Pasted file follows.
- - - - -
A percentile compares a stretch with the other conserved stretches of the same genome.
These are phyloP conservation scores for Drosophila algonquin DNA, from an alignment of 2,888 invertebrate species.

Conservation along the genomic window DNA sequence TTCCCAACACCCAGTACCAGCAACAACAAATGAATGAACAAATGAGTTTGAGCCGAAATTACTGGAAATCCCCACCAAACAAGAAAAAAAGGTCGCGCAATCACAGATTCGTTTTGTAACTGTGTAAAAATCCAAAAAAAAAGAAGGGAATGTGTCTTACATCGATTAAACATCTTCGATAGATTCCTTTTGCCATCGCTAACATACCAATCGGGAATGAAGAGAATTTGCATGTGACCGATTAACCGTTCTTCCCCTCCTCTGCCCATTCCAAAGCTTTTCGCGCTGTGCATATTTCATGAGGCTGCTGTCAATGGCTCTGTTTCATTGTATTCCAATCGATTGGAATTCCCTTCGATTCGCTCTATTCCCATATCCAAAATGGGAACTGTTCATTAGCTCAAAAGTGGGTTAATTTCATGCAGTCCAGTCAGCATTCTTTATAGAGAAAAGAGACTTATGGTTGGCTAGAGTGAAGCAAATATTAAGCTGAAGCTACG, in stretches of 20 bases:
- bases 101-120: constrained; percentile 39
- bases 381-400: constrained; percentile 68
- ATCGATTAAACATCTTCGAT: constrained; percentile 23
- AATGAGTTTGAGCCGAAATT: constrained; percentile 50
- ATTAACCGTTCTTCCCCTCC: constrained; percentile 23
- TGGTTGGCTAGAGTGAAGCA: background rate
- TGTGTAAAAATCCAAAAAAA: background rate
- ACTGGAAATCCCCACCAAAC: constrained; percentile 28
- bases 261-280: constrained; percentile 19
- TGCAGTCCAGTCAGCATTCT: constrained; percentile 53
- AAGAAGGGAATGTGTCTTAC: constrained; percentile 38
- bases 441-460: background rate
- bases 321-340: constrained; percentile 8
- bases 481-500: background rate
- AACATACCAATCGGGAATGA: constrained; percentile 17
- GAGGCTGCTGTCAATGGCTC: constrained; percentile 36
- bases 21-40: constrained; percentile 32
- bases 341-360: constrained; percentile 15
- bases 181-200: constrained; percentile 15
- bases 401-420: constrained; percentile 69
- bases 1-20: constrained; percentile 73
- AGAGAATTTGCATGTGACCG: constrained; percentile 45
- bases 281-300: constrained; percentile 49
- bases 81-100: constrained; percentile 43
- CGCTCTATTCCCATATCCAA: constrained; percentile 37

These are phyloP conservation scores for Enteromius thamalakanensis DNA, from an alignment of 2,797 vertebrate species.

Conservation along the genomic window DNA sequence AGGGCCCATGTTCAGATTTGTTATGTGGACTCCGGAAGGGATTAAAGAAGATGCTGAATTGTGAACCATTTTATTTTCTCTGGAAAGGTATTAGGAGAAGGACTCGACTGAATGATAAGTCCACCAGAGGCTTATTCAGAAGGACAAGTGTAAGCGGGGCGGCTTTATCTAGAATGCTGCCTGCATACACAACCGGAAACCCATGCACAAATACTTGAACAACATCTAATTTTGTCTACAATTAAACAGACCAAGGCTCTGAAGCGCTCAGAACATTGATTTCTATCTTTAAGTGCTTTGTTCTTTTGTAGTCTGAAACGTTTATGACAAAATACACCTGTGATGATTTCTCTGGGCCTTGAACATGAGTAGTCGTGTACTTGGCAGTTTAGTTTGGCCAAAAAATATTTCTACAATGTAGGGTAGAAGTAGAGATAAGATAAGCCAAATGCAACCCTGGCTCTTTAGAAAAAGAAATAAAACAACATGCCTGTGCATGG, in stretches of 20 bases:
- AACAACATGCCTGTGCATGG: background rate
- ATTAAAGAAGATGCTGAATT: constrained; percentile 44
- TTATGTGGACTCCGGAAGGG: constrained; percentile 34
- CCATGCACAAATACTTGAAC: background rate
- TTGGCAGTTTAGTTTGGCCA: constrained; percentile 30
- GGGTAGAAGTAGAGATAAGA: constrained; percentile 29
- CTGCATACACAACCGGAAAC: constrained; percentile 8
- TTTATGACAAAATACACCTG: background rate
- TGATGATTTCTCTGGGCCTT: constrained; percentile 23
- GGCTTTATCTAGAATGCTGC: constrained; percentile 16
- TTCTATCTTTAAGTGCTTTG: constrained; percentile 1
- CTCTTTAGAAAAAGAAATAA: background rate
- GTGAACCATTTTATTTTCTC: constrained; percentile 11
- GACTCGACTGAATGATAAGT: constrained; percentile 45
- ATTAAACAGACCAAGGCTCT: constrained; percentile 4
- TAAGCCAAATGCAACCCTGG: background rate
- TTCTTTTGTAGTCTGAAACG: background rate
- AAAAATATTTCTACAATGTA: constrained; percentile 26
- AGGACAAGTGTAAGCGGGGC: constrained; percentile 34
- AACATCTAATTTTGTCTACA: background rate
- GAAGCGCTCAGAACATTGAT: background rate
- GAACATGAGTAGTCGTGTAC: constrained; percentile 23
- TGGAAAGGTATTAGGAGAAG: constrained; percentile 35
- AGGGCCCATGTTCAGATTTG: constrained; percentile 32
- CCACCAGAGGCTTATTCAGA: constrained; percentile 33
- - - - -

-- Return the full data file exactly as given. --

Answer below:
A percentile compares a stretch with the other conserved stretches of the same genome.
These are phyloP conservation scores for Drosophila algonquin DNA, from an alignment of 2,888 invertebrate species.

Conservation along the genomic window DNA sequence TTCCCAACACCCAGTACCAGCAACAACAAATGAATGAACAAATGAGTTTGAGCCGAAATTACTGGAAATCCCCACCAAACAAGAAAAAAAGGTCGCGCAATCACAGATTCGTTTTGTAACTGTGTAAAAATCCAAAAAAAAAGAAGGGAATGTGTCTTACATCGATTAAACATCTTCGATAGATTCCTTTTGCCATCGCTAACATACCAATCGGGAATGAAGAGAATTTGCATGTGACCGATTAACCGTTCTTCCCCTCCTCTGCCCATTCCAAAGCTTTTCGCGCTGTGCATATTTCATGAGGCTGCTGTCAATGGCTCTGTTTCATTGTATTCCAATCGATTGGAATTCCCTTCGATTCGCTCTATTCCCATATCCAAAATGGGAACTGTTCATTAGCTCAAAAGTGGGTTAATTTCATGCAGTCCAGTCAGCATTCTTTATAGAGAAAAGAGACTTATGGTTGGCTAGAGTGAAGCAAATATTAAGCTGAAGCTACG, in stretches of 20 bases:
- bases 101-120: constrained; percentile 39
- bases 381-400: constrained; percentile 68
- ATCGATTAAACATCTTCGAT: constrained; percentile 23
- AATGAGTTTGAGCCGAAATT: constrained; percentile 50
- ATTAACCGTTCTTCCCCTCC: constrained; percentile 23
- TGGTTGGCTAGAGTGAAGCA: background rate
- TGTGTAAAAATCCAAAAAAA: background rate
- ACTGGAAATCCCCACCAAAC: constrained; percentile 28
- bases 261-280: constrained; percentile 19
- TGCAGTCCAGTCAGCATTCT: constrained; percentile 53
- AAGAAGGGAATGTGTCTTAC: constrained; percentile 38
- bases 441-460: background rate
- bases 321-340: constrained; percentile 8
- bases 481-500: background rate
- AACATACCAATCGGGAATGA: constrained; percentile 17
- GAGGCTGCTGTCAATGGCTC: constrained; percentile 36
- bases 21-40: constrained; percentile 32
- bases 341-360: constrained; percentile 15
- bases 181-200: constrained; percentile 15
- bases 401-420: constrained; percentile 69
- bases 1-20: constrained; percentile 73
- AGAGAATTTGCATGTGACCG: constrained; percentile 45
- bases 281-300: constrained; percentile 49
- bases 81-100: constrained; percentile 43
- CGCTCTATTCCCATATCCAA: constrained; percentile 37

These are phyloP conservation scores for Enteromius thamalakanensis DNA, from an alignment of 2,797 vertebrate species.

Conservation along the genomic window DNA sequence AGGGCCCATGTTCAGATTTGTTATGTGGACTCCGGAAGGGATTAAAGAAGATGCTGAATTGTGAACCATTTTATTTTCTCTGGAAAGGTATTAGGAGAAGGACTCGACTGAATGATAAGTCCACCAGAGGCTTATTCAGAAGGACAAGTGTAAGCGGGGCGGCTTTATCTAGAATGCTGCCTGCATACACAACCGGAAACCCATGCACAAATACTTGAACAACATCTAATTTTGTCTACAATTAAACAGACCAAGGCTCTGAAGCGCTCAGAACATTGATTTCTATCTTTAAGTGCTTTGTTCTTTTGTAGTCTGAAACGTTTATGACAAAATACACCTGTGATGATTTCTCTGGGCCTTGAACATGAGTAGTCGTGTACTTGGCAGTTTAGTTTGGCCAAAAAATATTTCTACAATGTAGGGTAGAAGTAGAGATAAGATAAGCCAAATGCAACCCTGGCTCTTTAGAAAAAGAAATAAAACAACATGCCTGTGCATGG, in stretches of 20 bases:
- AACAACATGCCTGTGCATGG: background rate
- ATTAAAGAAGATGCTGAATT: constrained; percentile 44
- TTATGTGGACTCCGGAAGGG: constrained; percentile 34
- CCATGCACAAATACTTGAAC: background rate
- TTGGCAGTTTAGTTTGGCCA: constrained; percentile 30
- GGGTAGAAGTAGAGATAAGA: constrained; percentile 29
- CTGCATACACAACCGGAAAC: constrained; percentile 8
- TTTATGACAAAATACACCTG: background rate
- TGATGATTTCTCTGGGCCTT: constrained; percentile 23
- GGCTTTATCTAGAATGCTGC: constrained; percentile 16
- TTCTATCTTTAAGTGCTTTG: constrained; percentile 1
- CTCTTTAGAAAAAGAAATAA: background rate
- GTGAACCATTTTATTTTCTC: constrained; percentile 11
- GACTCGACTGAATGATAAGT: constrained; percentile 45
- ATTAAACAGACCAAGGCTCT: constrained; percentile 4
- TAAGCCAAATGCAACCCTGG: background rate
- TTCTTTTGTAGTCTGAAACG: background rate
- AAAAATATTTCTACAATGTA: constrained; percentile 26
- AGGACAAGTGTAAGCGGGGC: constrained; percentile 34
- AACATCTAATTTTGTCTACA: background rate
- GAAGCGCTCAGAACATTGAT: background rate
- GAACATGAGTAGTCGTGTAC: constrained; percentile 23
- TGGAAAGGTATTAGGAGAAG: constrained; percentile 35
- AGGGCCCATGTTCAGATTTG: constrained; percentile 32
- CCACCAGAGGCTTATTCAGA: constrained; percentile 33